A contemporary art exhibition in Beijing shows the works of some 40 artists and provides clues to future trends. Lin Qi reports.
As technology enriches forms of individual expression, there are worries that it will gain even more control of people’s lives.
So, how will the relationship between humans and technology evolve? How will human society change as machines and robots take on more manual jobs?
As people experience an explosion of information, are they becoming insensitive to their surroundings?
These topics are in the spotlight at a contemporary art exhibition now on at Minsheng Art Museum Beijing.
The third Exhibition of Annual of Contemporary Art of China looks at these developments in Chinese art in 2016, showing the works of some 40 artists and providing clues to future trends.
The artists are featured in the latest issue of Annual of Contemporary Art of China, a book published by the Center for Visual Studies of Peking University.
The book, which was released at the opening of the exhibition, showcases the center’s efforts to monitor the contemporary art scene.
It features events, exhibitions and artists’ creations in 2016.
Since 2015, the center has collaborated with the art museum in Beijing to stage an exhibition every year of artworks featured in the annual publication.
The latest book says more than 3,780 contemporary art exhibitions were held in the country in 2016, an increase of nearly 200 compared with 2015.
The Minsheng exhibition focuses on established artists, who have spearheaded the rise of Chinese contemporary art, and also those whose works have received good reviews and market response.
The late artist Chen Shaoxiong’s work The View, a fourchannel video installation, is on show.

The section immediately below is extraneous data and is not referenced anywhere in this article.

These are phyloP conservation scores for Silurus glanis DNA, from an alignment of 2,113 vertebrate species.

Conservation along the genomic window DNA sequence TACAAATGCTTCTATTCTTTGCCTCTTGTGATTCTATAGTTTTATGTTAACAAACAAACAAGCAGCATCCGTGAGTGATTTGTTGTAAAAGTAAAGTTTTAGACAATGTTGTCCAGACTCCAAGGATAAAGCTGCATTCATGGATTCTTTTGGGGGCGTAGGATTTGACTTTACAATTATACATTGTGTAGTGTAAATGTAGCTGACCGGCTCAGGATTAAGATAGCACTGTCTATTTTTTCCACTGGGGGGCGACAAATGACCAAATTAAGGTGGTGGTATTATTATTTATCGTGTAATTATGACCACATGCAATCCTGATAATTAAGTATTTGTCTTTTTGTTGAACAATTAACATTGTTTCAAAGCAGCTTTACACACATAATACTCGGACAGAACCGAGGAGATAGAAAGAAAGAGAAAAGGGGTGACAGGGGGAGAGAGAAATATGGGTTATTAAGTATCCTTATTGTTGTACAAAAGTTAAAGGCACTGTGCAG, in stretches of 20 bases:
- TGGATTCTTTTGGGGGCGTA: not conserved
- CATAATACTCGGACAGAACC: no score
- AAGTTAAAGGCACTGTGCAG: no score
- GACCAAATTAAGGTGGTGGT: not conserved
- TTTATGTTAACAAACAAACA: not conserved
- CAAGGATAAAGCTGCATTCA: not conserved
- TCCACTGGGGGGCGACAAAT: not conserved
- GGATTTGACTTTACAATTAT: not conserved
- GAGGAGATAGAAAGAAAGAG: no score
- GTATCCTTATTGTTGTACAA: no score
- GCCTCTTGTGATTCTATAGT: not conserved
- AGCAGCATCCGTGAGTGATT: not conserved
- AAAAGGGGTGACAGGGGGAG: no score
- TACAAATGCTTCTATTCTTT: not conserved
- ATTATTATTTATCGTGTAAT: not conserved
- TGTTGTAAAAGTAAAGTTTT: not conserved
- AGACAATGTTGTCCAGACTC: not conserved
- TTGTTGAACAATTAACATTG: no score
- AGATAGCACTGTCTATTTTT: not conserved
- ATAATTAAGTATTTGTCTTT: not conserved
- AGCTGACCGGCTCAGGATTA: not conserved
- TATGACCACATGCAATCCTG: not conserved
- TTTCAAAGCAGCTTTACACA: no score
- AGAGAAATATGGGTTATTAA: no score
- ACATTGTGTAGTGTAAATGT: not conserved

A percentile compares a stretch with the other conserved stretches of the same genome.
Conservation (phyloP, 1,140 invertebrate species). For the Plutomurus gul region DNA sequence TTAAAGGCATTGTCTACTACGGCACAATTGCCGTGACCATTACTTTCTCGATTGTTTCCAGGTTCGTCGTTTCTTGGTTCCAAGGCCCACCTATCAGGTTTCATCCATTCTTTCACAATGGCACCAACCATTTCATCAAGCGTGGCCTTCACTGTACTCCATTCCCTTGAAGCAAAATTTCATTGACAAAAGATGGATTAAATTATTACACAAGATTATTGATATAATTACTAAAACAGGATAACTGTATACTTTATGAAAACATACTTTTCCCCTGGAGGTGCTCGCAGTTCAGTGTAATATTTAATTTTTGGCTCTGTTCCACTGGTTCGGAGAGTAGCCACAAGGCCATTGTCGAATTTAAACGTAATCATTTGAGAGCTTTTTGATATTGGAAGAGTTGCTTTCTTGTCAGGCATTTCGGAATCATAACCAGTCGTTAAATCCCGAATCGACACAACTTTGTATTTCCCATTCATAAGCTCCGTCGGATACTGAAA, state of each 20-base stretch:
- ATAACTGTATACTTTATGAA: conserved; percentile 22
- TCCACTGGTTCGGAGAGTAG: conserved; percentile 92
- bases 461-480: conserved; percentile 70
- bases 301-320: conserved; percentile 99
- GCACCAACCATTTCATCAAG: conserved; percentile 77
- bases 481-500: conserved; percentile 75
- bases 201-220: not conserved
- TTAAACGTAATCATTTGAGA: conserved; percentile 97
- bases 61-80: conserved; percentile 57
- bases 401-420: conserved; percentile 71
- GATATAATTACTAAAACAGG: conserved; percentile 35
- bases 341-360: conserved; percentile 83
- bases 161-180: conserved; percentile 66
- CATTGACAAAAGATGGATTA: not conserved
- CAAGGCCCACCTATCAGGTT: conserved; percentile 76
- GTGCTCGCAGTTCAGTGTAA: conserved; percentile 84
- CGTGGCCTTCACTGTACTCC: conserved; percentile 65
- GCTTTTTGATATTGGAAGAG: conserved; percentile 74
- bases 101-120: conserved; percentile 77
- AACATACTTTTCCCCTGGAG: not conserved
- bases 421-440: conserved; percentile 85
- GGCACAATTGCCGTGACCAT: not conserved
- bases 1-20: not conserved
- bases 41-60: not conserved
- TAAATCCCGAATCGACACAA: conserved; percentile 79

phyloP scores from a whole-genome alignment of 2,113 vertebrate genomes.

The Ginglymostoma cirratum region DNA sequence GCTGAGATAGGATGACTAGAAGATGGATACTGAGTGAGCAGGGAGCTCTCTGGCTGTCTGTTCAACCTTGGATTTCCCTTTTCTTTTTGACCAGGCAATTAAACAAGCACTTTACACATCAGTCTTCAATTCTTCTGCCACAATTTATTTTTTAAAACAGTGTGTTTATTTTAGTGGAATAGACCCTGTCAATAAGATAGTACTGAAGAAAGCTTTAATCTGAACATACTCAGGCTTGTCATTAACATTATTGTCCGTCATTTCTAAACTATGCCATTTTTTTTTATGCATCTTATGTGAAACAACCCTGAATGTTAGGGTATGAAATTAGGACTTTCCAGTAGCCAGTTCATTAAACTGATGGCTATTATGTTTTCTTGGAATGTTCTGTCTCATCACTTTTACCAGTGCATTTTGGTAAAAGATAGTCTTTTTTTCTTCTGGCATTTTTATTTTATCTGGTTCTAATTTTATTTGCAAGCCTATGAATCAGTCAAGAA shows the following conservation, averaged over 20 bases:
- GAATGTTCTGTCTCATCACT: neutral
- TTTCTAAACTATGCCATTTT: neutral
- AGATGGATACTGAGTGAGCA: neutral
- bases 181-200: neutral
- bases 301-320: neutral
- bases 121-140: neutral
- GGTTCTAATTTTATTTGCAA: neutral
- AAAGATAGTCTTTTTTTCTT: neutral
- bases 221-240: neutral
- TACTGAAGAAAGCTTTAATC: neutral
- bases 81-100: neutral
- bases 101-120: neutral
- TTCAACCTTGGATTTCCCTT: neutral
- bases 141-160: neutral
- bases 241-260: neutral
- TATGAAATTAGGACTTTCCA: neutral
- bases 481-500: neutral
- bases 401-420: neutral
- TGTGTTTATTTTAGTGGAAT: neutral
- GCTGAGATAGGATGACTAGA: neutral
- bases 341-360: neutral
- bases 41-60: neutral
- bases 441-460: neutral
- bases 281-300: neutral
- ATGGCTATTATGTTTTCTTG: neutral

It was also on show at Chen’s solo exhibition at Beijing’s Tang Contemporary Art Gallery, which ended on Nov 27 in 2016, a day after Chen died.
Chen, a graduate of the Guangzhou Academy of Fine Arts, had co-founded Da Wei Xiang, an important experi-
11 am-6 pm, Mondays closed, through Aug 3. Minsheng Art Museum Beijing, Universal Creative Park, 9 Jiuxianqiao Bei Lu, Chaoyang district, Beijing. 010-5323-2111.
mental art group in Guangzhou in the early 1990s.
His conceptual works combine photographs, videos, installations and ink-brush paintings.
In his works, he examined the changing landscape of Chinese urbanization, and invited audiences to reflect on the manic and ridiculous aspects of city life.
In The View, animated inkbrush paintings of day-to-day scenes, such as abandoned railways, bare tree branches and night views, are projected on four standing screens that form a circle. When visitors stand before the screens, their silhouettes become part of the works.
Chen once said: “What we see is not what we think. What we want to see is not what we are supposed to see.”
His wife Luo Qingmin says that in his last days, when he was sick, he was even more sensitive to the surrounding scenery, religion and life, and she says that Chen used the circle of four screens to indicate the circle of life, “a timeless feeling like that of lights at night”.
Meanwhile, new media artist Tian Xiaolei from Beijing, who was born in 1982, takes a visual approach to expressing his understanding of the relationship between people and their environment that has been reshaped by technological progress.
His work Eternity shows a 3-minute-long animation.
He creates “an imagined utopia”, in which there is no distinction between a human and a robot: They work together, they fight each other, and they fall in love.
With the assistance of virtual reality technology, viewers “enter” a surreal world and “embrace an uncertain future for human society”, says Tian.
Zhou Yan, who was the curator of Tian’s recent exhibition in Toronto, says his output celebrates social landscapes that have been transformed by computers, mobile phones and the internet, but also reveal the anxieties and loneliness deep in people’s hearts.
Zhu Qingsheng, the Minsheng exhibition curator and a history professor at Peking University, says that while the ancient Chinese saw classic mountain-and-water paintings as “wo you (bed travel)”, meaning that one could enjoy landscapes by looking at paintings and not leave home, in the modern world people no longer need the paintings.
“The internet has turned the world into a network of information that connects people even more closely than how people connected with nature earlier,” Zhu says.
He says while “bed travel” moved people with beautiful landscape, today there is a new form of that travel — accessible information through all kinds of devices — that is invading people’s lives.
Zhu Qingsheng, curator of the show
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